Cumulative Gene Effects and the Nature of Heterosis in Maize Crosses Involving Genetically Diverse Races1
- M. Castro G.,
- C. O. Gardner and
- J. H. Lonnquist2
Five open-pollinated varieties each representative of a different racial group and 35 other populations developed from them (the five varieties selfed, 10 F1 crosses, and the random mated and selfed progenies of the F1 crosses), were grown in three environments in Mexico. Data were taken on grain yield, days to flower, plant height and number of ears per 10 plants. The phenotypic means of the 40 populations for each trait were analysed separately by analysis of variance technique, and the variance among populations was subdivided according to the model and analysis I outlined by Gardner and Eberhart (1966).
In the case of yield, the greatest contributing factor to genetic variation was intravariety dominance effects (52.4% of the total). Additive gene effects contributed most to variation among means in days to flower (87.9%), plant height (79.3%) and ear number (60.9%). Average heterosis in the crosses explained 5.1% of the total variation in yield means whereas varietal and specific heterosis effects accounted for only a minor portion of the variation and were nonsignificant statistically. In the other traits, "the variation accounted for by heterosis effects was, in all cases, nonsignificant.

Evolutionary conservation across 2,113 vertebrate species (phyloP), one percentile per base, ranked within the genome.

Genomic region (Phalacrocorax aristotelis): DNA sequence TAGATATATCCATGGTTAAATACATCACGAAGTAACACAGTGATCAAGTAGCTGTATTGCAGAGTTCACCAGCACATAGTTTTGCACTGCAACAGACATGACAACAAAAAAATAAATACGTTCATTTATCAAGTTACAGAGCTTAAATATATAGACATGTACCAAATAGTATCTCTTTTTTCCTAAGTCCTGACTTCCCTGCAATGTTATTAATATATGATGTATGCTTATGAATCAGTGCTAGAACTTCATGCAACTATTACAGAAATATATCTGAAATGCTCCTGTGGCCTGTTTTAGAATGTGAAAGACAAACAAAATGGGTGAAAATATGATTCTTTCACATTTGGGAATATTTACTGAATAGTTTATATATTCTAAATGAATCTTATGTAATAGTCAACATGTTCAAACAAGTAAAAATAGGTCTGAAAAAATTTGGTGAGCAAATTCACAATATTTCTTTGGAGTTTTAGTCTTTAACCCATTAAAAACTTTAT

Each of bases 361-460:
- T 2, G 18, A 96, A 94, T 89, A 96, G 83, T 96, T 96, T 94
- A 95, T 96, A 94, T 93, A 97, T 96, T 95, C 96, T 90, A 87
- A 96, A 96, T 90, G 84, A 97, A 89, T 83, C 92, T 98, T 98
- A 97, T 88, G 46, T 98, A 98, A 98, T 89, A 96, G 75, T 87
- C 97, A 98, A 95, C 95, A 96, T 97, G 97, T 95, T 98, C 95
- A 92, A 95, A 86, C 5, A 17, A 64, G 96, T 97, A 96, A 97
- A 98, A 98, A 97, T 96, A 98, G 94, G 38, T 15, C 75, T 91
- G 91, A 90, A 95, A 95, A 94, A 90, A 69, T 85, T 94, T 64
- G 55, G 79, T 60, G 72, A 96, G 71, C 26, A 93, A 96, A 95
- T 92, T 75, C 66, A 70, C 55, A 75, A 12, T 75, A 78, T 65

Estimates of the gene effects were used to compute predicted means of the entries in the experiment, the advanced generations of crosses of three and four races and more precise estimates of heterosis. The highest yielding predicted crosses in advanced generations are suggested as basic genetic material to be used in a mass selection program prior to initiating any breeding procedure involving inbreeding.
The data obtained are considered to fit the genetic model used. No evidence was found to indicate that epistasis contributes to heterosis in the traits studied even though genetically diverse varieties of maize were crossed. The possible presence of undetectable types of epistasis and the stability of the estimated gene effects in different environments are discussed.Please view the pdf by using the Full Text (PDF) link under 'View' to the left.
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